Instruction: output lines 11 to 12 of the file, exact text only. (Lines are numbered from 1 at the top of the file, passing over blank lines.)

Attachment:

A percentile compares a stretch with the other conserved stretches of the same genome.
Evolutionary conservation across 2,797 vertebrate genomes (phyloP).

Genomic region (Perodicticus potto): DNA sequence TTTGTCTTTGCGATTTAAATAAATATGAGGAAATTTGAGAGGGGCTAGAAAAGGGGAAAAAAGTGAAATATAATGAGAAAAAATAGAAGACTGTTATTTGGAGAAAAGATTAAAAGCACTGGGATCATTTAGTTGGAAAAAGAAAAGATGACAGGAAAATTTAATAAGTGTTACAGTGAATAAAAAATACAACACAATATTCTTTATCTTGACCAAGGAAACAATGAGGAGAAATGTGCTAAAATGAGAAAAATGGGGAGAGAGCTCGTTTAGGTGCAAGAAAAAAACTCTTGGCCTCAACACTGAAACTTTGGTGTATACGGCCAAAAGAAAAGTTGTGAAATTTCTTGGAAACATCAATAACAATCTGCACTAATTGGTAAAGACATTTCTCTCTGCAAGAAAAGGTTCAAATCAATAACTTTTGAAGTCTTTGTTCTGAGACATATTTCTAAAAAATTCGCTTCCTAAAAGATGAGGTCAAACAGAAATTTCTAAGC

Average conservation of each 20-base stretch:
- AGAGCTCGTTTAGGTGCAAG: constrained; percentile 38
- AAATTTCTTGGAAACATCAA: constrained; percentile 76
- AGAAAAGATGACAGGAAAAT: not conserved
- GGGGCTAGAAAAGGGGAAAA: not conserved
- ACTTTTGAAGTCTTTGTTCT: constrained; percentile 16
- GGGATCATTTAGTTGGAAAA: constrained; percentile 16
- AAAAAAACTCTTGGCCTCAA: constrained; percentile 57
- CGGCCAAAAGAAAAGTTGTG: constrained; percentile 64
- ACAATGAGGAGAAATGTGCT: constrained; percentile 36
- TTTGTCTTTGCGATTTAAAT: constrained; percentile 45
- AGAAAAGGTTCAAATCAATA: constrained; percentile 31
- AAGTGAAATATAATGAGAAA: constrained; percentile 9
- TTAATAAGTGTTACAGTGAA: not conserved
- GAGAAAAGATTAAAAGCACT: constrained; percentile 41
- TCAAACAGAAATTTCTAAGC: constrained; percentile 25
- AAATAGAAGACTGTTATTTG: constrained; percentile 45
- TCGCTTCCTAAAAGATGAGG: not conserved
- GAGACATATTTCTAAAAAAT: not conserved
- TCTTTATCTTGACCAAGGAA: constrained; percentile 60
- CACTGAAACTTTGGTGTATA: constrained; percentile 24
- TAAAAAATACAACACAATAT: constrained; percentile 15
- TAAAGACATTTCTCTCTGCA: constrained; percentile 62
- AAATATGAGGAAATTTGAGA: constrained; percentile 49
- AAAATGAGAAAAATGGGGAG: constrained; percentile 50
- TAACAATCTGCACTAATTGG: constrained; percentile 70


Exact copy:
- AAAAAAACTCTTGGCCTCAA: constrained; percentile 57
- CGGCCAAAAGAAAAGTTGTG: constrained; percentile 64